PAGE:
Wednesday, September 11, 2019

Getting Patients to Exercise Could Reduce Population Burden of Mental Illness

Could more rigorous efforts on the part of physicians and health systems to encourage people to exercise lower the population-wide burden of mental illness?

In an editorial in JAMA Psychiatry, the author of a study published last year showing that even relatively modest regular exercise has significant beneficial effects on an individual’s mental health said that including exercise in the treatment of mental illness could improve rates of recovery and reduce illness burden.

“[C]linical psychiatry has an ever-increasing need for strategies to reduce the population burden of mental illness,” wrote Adam Chekroud, Ph.D., of Yale University and Alisa Trugerman, Ph.D., of Altru Consulting. “Exercise may be one such strategy, but we are a long way from realizing this potential.”

Chekroud was one of the authors of a study in Lancet Psychiatry last year showing how the specific type, duration, and frequency of physical exercise affects mental health. The study, which received widespread publicity, suggested that an exercise regimen specifically tailored to a person’s needs, capabilities, and lifestyle could have a measurable impact on the individual’s mental health.

In the JAMA Psychiatry editorial, Chekroud and Trugerman wrote that when applied to the entire population, exercise could have a significant effect on reducing the population burden of mental illness. They noted that though the benefits are compelling, the uptake of exercise remains well below federal guidelines: According to the U.S. Centers for Disease Control and Prevention, less than half of the U.S. population reaches the recommended 150 minutes of moderately vigorous physical activity per week, and 30% of the population does no exercise at all.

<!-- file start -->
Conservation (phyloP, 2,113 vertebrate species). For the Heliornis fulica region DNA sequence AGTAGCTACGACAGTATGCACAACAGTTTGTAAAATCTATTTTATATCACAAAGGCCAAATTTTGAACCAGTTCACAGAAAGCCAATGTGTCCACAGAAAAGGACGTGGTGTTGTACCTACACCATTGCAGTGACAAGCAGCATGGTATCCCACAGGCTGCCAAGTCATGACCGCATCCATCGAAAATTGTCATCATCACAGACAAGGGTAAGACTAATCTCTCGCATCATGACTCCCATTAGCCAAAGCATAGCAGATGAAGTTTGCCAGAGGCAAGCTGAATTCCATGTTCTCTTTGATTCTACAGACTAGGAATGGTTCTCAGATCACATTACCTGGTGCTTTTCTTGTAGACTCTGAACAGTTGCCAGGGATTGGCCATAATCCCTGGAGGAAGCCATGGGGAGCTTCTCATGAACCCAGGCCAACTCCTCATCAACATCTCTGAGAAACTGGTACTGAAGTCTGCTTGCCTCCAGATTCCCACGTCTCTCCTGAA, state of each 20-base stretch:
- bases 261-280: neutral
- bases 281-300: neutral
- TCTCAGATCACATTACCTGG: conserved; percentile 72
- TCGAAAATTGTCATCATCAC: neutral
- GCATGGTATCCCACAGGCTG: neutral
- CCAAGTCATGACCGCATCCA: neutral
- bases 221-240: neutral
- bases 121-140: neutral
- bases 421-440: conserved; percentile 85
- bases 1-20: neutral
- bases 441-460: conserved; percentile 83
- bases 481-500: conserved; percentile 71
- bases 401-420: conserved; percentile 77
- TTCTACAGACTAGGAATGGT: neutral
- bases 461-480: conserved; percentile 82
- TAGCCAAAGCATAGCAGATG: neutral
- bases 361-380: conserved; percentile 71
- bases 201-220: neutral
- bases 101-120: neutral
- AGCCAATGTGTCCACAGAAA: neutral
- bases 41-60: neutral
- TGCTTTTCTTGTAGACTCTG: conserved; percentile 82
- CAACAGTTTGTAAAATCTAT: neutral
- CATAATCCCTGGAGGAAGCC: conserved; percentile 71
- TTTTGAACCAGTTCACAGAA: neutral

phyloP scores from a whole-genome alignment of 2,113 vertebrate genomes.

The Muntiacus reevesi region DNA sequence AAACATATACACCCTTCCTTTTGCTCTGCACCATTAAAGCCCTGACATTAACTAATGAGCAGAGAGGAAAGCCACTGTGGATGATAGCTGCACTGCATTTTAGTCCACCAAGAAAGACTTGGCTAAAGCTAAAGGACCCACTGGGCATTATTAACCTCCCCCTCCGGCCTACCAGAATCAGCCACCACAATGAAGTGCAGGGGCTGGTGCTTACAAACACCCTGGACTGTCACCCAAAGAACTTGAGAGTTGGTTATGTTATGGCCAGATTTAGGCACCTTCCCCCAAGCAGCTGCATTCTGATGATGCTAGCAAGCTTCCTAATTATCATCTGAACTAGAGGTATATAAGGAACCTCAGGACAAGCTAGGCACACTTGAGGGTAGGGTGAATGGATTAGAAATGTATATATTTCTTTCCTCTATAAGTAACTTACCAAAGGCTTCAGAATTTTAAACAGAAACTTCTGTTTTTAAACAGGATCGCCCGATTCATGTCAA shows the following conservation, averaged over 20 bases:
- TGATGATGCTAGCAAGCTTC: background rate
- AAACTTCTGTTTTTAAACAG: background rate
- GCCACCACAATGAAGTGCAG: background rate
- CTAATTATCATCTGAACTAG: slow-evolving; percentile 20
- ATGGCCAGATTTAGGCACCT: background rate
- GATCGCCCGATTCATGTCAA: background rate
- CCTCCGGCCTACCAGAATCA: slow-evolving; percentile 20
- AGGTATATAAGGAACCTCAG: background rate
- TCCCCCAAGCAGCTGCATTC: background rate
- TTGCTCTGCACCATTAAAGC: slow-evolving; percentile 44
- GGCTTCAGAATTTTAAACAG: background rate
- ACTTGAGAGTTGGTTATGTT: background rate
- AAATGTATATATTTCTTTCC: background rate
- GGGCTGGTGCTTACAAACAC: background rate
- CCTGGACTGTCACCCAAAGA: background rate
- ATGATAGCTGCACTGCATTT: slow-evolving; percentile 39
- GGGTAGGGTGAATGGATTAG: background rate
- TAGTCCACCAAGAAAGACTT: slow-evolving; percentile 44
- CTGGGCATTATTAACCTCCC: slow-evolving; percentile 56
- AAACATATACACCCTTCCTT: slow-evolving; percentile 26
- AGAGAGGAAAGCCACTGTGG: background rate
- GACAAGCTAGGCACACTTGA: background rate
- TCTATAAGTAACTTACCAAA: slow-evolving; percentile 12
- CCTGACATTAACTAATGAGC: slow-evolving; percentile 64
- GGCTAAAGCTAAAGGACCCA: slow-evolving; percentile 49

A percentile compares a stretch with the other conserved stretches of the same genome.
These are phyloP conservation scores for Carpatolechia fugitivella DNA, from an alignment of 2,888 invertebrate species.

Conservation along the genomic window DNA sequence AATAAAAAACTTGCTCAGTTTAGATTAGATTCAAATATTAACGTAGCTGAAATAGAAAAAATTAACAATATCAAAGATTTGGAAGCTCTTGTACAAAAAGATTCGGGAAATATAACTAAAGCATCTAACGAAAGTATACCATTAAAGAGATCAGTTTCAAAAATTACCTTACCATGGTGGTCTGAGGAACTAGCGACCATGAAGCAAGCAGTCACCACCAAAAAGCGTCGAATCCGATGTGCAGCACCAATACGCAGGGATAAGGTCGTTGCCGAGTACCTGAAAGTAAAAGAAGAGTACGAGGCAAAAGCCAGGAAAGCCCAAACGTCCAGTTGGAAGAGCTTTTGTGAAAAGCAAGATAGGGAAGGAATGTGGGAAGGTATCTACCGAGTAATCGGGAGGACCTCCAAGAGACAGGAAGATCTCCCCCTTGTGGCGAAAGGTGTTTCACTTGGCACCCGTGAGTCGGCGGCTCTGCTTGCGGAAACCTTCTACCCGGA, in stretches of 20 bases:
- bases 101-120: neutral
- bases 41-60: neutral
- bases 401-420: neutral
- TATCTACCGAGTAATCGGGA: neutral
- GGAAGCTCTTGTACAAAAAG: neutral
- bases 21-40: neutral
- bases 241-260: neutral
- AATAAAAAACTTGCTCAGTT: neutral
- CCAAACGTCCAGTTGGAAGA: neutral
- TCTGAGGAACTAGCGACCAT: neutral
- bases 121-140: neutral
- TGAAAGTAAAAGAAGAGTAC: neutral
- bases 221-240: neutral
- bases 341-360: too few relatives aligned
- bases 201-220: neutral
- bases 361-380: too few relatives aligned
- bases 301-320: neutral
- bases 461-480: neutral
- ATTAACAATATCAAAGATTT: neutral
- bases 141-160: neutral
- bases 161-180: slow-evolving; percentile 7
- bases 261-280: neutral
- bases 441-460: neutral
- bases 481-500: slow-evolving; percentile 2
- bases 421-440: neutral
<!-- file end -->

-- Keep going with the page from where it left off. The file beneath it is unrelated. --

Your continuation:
These are among the areas in which the authors called for action:

  • Educate doctors about how best to prescribe exercise as part of mental health treatment: “We should help train, support, and incentivize clinicians to prescribe exercise actively and in detail,” they wrote. “Professional organizations, health system training programs, and medical school curricula could each be another avenue for increasing professional awareness about how and when to use exercise as an additional therapeutic strategy in mental health treatment.”
  • Reform insurance reimbursement practices: “Although clinicians are paid for providing psychotherapy or medication treatment options, there is little financial imperative or logistical support encouraging them to help their patients to exercise,” Chekroud and Trugerman wrote. “This lack of a reimbursement structure for exercise may contribute to an implicit message that exercise is less worthwhile than medication or therapy. …”
  • Help patients overcome barriers to exercise: “Many symptoms of mental illness serve as barriers to exercising, such as low mood, lack of motivation, and fatigue,” they wrote. “As with many chronic conditions, structured encouragement and adherence monitoring are critical. Aligning the specific type of exercise with the patient’s preference may improve adherence, as could passive wearable or smartphone technologies.”

Chekroud and Trugerman concluded: “The future holds promise. … Along with digital cognitive-behavioral therapy and traditional self-guided educational resources, one could devise a highly scalable and cost-effective active waitlist or lightweight treatment program that requires less time from clinicians. If delivered alongside psychotherapy or medication management protocols, the augmentation of exercise and digital content might also lead to faster patient recovery.”

For related information, see the Psychiatric News article “Minimal Exercise May Help Prevent Future Depression” highlighting the American Journal of Psychiatry article “Exercise and the Prevention of Depression: Results of the HUNT Cohort Study.”

(Image: iStock/Dusanpetkovic)

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